Fear is akin to the HIV virus which attacks the human immune system. We read of the scores who die from AIDS, but what we don't realize is that most of them died from heart failure, or pnuemonia, or some other disease brought on by the onslaught of the HIV virus on the immune system.

Fear is like that. It produces things that are more deadly than the feeling of fright or the physical feelings which cause the heart to race or cause the stomach to go hollow suddenly.

What would you say is the worst thing fear can produce?

Depression? No. The worst consequence is not depression, though that is often a consequence of fear. Well, perhaps a rash action is the worse thing. Is that it? Is it a terribly rash action that is taken without thought, prompted suddenly by fear, an action which brings about chaos or terrible consequences? Is that the worse result of fear?

Nay. There is worse. Far worse.

Some would want to argue that the worst thing that can be brought by fear is conformity, that is, the conforming of one's behavior or attitude such that the thing they fear is greatly lessened or disappears. Thus, a prisoner will, from fear, conform his or her behavior such that there is a reduction in the level of fear. This, of course, is what the captor desires. A Christian may conform his or her behavior to that of the world's level of tolerance or acceptance. A pastor may conform his messages to reduce the backlash he may get if he preaches on certain subjects or issues. A missionary may conform his or her activity to avoid confrontation with local or governmental authorities.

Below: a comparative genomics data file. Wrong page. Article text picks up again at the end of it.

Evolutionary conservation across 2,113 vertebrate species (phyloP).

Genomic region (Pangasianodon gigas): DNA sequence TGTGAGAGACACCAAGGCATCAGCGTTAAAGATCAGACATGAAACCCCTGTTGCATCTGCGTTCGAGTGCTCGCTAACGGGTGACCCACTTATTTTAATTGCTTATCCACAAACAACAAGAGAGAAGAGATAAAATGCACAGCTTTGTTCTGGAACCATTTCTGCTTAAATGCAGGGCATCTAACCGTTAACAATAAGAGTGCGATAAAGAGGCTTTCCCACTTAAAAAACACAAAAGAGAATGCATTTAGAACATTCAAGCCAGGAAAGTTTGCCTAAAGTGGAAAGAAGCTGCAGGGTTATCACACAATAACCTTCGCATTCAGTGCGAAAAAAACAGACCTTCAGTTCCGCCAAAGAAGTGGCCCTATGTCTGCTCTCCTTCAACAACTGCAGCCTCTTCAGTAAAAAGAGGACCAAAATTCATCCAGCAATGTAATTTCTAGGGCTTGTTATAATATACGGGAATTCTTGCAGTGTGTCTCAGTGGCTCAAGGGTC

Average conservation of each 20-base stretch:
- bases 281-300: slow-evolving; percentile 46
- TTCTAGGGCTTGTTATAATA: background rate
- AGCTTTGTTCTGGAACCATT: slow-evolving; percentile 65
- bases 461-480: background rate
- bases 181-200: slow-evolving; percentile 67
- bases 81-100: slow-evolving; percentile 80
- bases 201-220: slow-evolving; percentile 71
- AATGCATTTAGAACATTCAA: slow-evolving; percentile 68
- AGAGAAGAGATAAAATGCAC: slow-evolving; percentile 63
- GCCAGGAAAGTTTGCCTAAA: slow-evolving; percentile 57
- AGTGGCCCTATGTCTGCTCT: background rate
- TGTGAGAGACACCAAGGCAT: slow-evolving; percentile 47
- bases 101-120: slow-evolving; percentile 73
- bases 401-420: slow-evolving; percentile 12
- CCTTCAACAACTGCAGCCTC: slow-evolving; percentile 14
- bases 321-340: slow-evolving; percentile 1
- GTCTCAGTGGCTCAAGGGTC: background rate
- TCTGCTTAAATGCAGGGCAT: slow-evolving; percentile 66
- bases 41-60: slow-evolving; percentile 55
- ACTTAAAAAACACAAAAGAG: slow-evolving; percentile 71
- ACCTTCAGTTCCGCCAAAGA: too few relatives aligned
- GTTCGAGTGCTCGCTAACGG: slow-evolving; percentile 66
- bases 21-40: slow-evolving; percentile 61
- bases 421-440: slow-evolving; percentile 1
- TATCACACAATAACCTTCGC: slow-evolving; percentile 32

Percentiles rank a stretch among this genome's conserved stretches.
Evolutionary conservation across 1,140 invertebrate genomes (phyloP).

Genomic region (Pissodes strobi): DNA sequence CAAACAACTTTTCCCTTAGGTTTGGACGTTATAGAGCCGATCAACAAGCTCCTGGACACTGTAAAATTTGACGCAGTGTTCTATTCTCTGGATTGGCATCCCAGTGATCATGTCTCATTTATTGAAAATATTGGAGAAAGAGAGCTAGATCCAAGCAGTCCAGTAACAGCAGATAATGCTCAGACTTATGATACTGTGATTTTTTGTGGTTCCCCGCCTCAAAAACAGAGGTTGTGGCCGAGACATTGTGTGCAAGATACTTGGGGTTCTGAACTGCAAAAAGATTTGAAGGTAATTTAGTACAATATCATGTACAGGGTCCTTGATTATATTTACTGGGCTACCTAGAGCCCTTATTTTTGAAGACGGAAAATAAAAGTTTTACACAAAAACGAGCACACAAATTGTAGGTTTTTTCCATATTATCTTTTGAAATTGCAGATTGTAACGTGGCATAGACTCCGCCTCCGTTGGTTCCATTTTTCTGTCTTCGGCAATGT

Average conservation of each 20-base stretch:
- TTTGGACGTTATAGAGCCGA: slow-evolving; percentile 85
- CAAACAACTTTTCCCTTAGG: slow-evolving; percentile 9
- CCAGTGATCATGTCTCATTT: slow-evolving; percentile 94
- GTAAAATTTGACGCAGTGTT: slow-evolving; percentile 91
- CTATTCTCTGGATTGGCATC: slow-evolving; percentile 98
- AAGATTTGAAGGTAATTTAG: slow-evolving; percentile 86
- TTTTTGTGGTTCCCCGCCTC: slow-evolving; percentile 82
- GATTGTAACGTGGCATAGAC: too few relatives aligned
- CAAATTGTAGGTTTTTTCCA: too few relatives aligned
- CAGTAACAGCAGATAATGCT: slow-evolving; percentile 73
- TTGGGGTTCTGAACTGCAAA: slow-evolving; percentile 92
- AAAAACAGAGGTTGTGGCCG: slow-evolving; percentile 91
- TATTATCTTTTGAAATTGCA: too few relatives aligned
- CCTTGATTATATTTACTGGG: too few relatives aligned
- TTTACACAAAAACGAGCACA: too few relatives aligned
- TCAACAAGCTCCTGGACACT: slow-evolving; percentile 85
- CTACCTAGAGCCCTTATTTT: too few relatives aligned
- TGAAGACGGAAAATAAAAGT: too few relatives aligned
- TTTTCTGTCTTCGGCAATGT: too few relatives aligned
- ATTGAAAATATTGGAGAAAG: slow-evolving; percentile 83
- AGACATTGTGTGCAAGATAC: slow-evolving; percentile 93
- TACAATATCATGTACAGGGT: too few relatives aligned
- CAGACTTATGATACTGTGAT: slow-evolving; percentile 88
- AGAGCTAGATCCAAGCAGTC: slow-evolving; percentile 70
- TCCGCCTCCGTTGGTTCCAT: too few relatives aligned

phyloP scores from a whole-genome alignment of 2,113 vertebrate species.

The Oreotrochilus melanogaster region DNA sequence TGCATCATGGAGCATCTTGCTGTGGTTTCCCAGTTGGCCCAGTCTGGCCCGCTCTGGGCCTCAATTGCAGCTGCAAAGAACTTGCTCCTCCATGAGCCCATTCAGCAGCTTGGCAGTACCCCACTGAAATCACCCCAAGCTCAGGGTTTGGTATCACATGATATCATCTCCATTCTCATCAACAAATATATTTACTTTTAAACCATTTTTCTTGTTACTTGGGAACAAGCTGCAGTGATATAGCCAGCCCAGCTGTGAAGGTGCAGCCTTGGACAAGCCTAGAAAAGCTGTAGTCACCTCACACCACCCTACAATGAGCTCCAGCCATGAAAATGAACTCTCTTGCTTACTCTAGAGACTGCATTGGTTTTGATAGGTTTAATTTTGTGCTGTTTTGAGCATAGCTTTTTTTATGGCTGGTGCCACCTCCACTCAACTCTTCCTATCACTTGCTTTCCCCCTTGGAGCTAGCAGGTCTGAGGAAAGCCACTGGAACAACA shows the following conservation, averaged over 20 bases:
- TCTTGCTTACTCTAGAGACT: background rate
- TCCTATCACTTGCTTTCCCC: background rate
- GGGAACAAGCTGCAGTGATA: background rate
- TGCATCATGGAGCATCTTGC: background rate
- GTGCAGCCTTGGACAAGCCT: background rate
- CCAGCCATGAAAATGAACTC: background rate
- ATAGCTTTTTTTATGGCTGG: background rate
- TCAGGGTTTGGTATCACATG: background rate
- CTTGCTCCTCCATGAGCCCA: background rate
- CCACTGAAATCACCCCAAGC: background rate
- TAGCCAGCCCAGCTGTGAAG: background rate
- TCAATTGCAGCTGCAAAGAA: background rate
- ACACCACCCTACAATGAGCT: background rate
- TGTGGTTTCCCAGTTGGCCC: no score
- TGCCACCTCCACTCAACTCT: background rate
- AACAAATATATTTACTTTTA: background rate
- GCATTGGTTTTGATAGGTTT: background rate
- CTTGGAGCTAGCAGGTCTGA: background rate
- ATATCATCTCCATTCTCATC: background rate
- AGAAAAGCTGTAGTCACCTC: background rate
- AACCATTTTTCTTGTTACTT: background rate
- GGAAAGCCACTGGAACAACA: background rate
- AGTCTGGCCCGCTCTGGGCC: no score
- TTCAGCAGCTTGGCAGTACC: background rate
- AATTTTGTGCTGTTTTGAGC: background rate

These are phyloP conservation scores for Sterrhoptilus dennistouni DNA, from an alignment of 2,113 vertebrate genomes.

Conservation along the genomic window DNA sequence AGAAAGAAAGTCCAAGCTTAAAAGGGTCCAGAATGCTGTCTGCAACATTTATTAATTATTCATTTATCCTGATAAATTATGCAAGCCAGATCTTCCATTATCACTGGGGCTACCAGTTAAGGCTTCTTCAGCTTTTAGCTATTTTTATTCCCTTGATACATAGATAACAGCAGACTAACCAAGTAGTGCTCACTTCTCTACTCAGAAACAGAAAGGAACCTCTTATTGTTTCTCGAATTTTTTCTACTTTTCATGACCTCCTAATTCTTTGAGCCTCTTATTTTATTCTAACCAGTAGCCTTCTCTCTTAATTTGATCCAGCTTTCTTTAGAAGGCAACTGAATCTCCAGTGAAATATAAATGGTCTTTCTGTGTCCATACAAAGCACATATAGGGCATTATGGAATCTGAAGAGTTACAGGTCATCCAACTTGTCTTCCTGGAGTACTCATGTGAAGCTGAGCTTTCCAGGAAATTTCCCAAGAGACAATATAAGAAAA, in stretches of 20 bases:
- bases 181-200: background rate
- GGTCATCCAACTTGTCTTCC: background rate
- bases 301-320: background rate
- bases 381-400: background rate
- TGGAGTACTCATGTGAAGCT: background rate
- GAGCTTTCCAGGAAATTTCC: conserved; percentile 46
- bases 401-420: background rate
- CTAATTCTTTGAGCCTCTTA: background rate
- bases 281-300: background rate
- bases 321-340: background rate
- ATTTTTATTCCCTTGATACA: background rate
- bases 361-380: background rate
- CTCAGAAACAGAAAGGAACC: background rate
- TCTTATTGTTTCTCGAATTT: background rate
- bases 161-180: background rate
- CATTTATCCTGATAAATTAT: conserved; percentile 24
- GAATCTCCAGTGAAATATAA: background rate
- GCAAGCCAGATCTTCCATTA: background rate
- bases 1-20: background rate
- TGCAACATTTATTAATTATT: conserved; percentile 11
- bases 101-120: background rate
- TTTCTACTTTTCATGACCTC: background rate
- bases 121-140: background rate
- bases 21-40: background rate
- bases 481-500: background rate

But conformity may often be mistaken for being wise and being "harmless as doves." Sometimes conformity is a wise course and a choice made not from fear but from experience and guidance from the Lord. It would depend, of course, upon the primary motivation of the conformity: is it fear, or otherwise?

And even if a conformity is produced by fear, it depends also on what you conform to and the results of the conformity. If the conformity causes a diminishment of one's moral behavior or values, then of course the fear has produced an evil action, a compromise of godliness, and of couse that is not good.

Another kind of conformity fear produces is inaction, a freezing of one's ability to act. A moral person may suddenly be unable to say a word in protest against an evil confronting him on the job or in his life. A politician may confront a situation where he is fearful of getting bad press by being too moral and thus is silent when he could and should have spoken against a thing. But conformity is not the worst product, either.

I'm convinced that the greatest of the evils produced by fear is the loss of faith in God. Suddenly, we doubt. We wonder at our God's ability to sustain us or deliver us or protect us or use us or prepare us or strengthen us or weaken us or enlighten us. We doubt. Satan's great delight is in making us fearful for he knows that when we fear, we are not walking in faith. If we fear, we have rejected the Holy Spirit, the Comforter Jesus promised us. We have rejected comfort. We have rejected the promises of God to provide for our needs. We have rejected the promises of God to give us strength. We have rejected the promises of God that greater is He that is in us that he that is in the world. We have rejected the notion that God is greater that Satan, yea, even greater than our sin and our propensity to sin.

When we fear, we have rejected our belief that God is the God of circumstances and have rejected the belief that even when we are in the midst of the valley, even the valley of death, our God is with us. When we fear, we have rejected the belief that Jesus is with us, that He promised He'd never leave nor forsake us. When we fear, we reject the notion that God can take back the years the locusts have eaten. Fear paralyzes our faith and causes us to doubt God and doubt His abilities and to doubt our ability to rely upon Him. Fear causes us to see our world suddenly through the eyes of man, constrained within the rules and laws therein and bounded by them.

Fear is the HIV of our faith.